President Barack Obama warned Iran on Wednesday that the window of opportunity for a diplomatic solution to the stand-off over its nuclear programme was “shrinking” and that Tehran should meet its “international obligations” to come clean over its activities.

At a press conference with David Cameron, the UK prime minister, at the White House, Mr Obama said both the US and UK “are determined to prevent Iran from acquiring a nuclear weapon”.

As six world powers prepared to begin negotiations with Iran over its nuclear programme, he said he had sent a message “personally” to the Iranian leadership that it should re-enter international arms talks in good faith.

But Mr Obama warned: “The window for solving this issue diplomatically is shrinking. I’m determined to prevent Iran from getting a nuclear weapon.”

He added: “Tehran must understand that it cannot escape or evade the choice before it. Meet your international obligations or face the consequences.’’

By issuing his tough message on Iran alongside Mr Cameron, Mr Obama signalled that both the US and UK were prepared to put pressure on the Tehran regime to reach a negotiated deal over its programme in the next few months.

Iran is set to begin talks with six world powers next month. However, Mr Obama said that until now Iran had sought “to delay, to stall”.

The other major focus of their discussion in the White House was on Afghanistan. Here, both leaders also made clear that there would be no deviation from plans to end the combat role for US and UK troops by the end of 2014.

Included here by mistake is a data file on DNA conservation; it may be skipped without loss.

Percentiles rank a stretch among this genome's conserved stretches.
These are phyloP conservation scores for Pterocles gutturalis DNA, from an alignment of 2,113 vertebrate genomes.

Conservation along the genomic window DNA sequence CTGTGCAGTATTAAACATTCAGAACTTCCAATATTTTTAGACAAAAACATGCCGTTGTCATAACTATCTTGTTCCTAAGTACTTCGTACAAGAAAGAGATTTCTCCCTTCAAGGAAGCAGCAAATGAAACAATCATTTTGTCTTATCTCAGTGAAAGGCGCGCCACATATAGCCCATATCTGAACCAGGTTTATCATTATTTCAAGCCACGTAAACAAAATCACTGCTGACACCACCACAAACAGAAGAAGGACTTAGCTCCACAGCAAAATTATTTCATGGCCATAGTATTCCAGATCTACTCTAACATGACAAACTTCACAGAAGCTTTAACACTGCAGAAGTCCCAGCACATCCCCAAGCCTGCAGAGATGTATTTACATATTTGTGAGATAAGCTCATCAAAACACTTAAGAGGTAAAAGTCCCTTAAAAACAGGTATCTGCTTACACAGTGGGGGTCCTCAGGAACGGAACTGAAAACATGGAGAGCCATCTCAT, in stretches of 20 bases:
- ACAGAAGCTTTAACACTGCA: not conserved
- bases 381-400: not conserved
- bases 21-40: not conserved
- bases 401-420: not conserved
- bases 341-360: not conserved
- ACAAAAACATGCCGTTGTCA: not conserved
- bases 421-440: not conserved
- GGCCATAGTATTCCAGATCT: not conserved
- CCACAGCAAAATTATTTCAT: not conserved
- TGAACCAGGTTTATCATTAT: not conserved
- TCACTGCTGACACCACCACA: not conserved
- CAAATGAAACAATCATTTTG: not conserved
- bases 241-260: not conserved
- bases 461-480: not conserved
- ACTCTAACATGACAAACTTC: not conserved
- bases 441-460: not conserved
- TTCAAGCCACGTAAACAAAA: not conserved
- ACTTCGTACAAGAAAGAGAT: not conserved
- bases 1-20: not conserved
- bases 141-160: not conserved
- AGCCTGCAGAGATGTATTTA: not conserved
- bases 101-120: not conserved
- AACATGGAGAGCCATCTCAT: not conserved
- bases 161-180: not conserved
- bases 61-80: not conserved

However, the ability of the US and UK to see out their mission along existing plans was again challenged after what appeared to be a possible breach of security at Camp Bastion, the joint US and UK base in Helmand province.

A truck drove on to the runway at the base and burst into flames, according to reports. The incident took place as Leon Panetta, the US defence secretary, was arriving at Camp Bastion.

Both men outlined plans to shift the Nato war effort in Afghanistan toward a more supportive role in 2013 while Afghan forces increasingly take the lead. However, Mr Obama declared: “I do not anticipate that we will make any sudden additional changes to the plan that we currently have.”

Under the administration’s current plan, the existing US force in Afghanistan of about 90,000 troops will be reduced by 23,000 by the end of the summer, with almost all remaining troops expected to leave by 2014.

After a massacre of Afghan civilians by a US soldier at the weekend, there have been renewed calls for a swifter drawdown of troops next year from leading Democrats and even a few Republicans. However, military leaders say a faster pull-out of US or other Nato forces could lead to a sharp increase in instability in the country.

Mr Obama acknowledged there would be conversations with other nations about troop levels for next year before a key Nato summit in Chicago in May. But his comments suggested the US will oppose a swifter-than-planned withdrawal.

The White House discussions also focused on economic growth and trade. Mr Cameron said foreign direct investment between Britain and America was the largest in the world, sustaining about a million jobs. “So deepening trade and investment between us is crucial and can really help to stimulate growth,” he said.

Asked about the differing economic approaches of the UK and the US, Mr Obama said both nations had the same goals. “The United States and Britain are two different economies in two different positions.

“Our objectives are common, which is we want to make sure we have governments that are lean, that are effective, that are efficient, that are providing opportunities to our people, that are properly paid for so that we are not leaving it to the next generation.”

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